I am trying to put a simple Trigger on the Customer table of Naivison in SQL. (Navisiojn 4.0 on SQL, Both Database & Windows logins) The trigger throws updates & insterts to a customer table in another database on the same SQL server. All users can access this other database, that is not the issue. It all works super if I logon Navision with a Windows or Database login that is a member of db_owner group of the Navision database. But the normal Navision user are only member of public. And as soon an they change a Customer in Navision they get the Error Message “The Combination of User ID and password entered is invalid. Try again” If I add the user to the db_owner group of the Navision database it works fine… Does Anyone who what rights i need to assign in SQL to my public users in order to allow them to run triggers on a Naivsion table? I could create a new Permission group in the SQL Database and assign the users to this one if I knew what permissions to add to it, that would be a good workaround, but to set all users as db_owner is not acceptable Best Regards Johan Emilsson UNI2 AB
Hi Johan! Well, I’m just guessing … … with SQL & NAVISION, the NAVISION Userrights are “translated” into SQL Userrights “on runtime” via a stored procedure (xp_ndo_enumuserids or so) and a related DLL. I suppose, that when accessing the trigger, this “translation” doesn’t work. Maybe you can modify the rights of the SQL public role by explicitly permitting access to the customer table?
Hi Joerg, and thanks for your reply. But nope I have tried that. I have tried to create new roles, Application as well as database, and in the roles specifying explicit rights to customer table, hell i even gave full rights to all objects I could that was not clearly a Navision Data table…and it still didn’t work.
When you try to insert a customer - public user - what is the SQL Profiler showing? Any strange statement, maybe? I remember a similar issue with the AutoIncrement feature, requiring a SET IDENTITY_INSERT command which is only available for db_owner, etc. - maybe there’s something similar?
Hi again Joerg, No the SQL Profiler doesnt tell me anything special, I have compared the statements with successfull changes(done by my Navision Login that is db_owner) with Statements done with a normal user (public), and they look quite similar… In the statemests prepared there is no funny things, except for a transaction count > 0 thing that Naivsion uses to check after the whole prepared statement is executed, but that is same for both user statements so it cant be it…
**** …I’m stucked with a thing that ought to be …or atleast I thought so be really simple and smart… - Quote myself : “…Ohh, we jsut put a trigger on the Customer table and woops you have all changed data required in navision there” Guess i have to eat that now…[xx(]
Another guess … In NAVISION, there is the database role $ndo$shadow which is used for that “user-rights-translation”. This role has all permissions to access the NAVISION tables, maybe you need to add the permission of your table you are going to insert new data ?!?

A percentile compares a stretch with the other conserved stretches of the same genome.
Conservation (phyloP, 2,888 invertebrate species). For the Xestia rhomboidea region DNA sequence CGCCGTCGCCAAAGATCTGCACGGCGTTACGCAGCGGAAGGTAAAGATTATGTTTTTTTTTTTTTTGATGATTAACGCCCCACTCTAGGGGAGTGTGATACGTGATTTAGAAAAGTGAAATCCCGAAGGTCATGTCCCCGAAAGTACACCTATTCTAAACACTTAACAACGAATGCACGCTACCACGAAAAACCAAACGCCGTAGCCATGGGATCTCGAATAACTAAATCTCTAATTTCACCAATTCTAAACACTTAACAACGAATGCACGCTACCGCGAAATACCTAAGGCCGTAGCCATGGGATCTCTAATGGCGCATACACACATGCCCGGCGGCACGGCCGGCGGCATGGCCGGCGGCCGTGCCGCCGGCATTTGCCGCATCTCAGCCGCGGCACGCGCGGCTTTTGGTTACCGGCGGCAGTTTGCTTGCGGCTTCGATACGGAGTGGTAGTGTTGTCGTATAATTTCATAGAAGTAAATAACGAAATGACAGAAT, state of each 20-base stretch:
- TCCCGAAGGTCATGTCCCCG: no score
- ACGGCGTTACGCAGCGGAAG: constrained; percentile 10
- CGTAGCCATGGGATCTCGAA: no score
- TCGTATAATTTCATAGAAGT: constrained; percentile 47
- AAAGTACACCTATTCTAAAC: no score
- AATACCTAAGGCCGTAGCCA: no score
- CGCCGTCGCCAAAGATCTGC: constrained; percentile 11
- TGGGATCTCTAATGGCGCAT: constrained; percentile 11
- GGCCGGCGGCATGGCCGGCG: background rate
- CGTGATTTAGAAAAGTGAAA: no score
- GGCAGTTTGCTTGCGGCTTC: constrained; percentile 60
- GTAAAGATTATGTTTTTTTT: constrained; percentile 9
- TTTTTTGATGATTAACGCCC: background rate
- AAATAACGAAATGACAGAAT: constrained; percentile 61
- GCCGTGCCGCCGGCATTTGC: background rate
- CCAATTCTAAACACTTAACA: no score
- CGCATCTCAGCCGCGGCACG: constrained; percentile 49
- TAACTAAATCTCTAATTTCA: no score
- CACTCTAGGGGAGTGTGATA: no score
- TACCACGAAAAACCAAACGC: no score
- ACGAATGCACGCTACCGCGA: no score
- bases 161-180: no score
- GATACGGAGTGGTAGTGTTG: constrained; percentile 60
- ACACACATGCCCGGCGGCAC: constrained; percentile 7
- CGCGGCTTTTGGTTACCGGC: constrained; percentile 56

Yeah…Thanks for another good guess, but unfortunally i think, thats valid up to 3.70…since 4.0 Navision generates1 application role per User[Sigh…][Ugh][Duh!][No]… Im not 100% on this and havent gone into details, but it certainly looks like it… And i do not feel like going in and changing 87 Application roles after every Naivison Syncronization…especially when it takes 2 hours to sync the permissions, then another 20 minutes to open each individual application role and change it…
P.S please correct me if im wrong, but this thing has been dicussed a lot, Navision 4.0 generates 1 application role per user, they used to use 1 application role ($ndo$shadow… and via this one interpet the Navision userr rights) - this is what they refer to as the “Enhanced Security” right?
Yes its correct that 4.0 uses one app role per user and prior versions used one app role per database. The simple rule for SQL permissions when you log into Navision is that it checks if you are a db_owner member in the database. If so it leaves your permissions and you get in as a db_owner (you may be further restricted as to what you can do, by the Navision security system which is totally separate). If not, it activates your app role if you have one (if not, you are not a valid user). You get all permissions on your app role and lose any previously granted permissions, although you are still identified in the database as your original login and database user, for auditing purposes for example. The problem with app roles is that they have no permissions in any other database - they assume the guest identify in other databases. So you cannot grant your extra permissions even if you wanted to. The short answer then is that you can only handle this by making the user a db_owner.
Wow thanks… That really sucks, My workaround thenwill be to try if it works if i put the sync table in the navision database itself, just not comfortable in giving access to this database to other systems, but hey …i’ll just cut their accounts rights using a application role :-), juust like Navision! Thanks for all replies!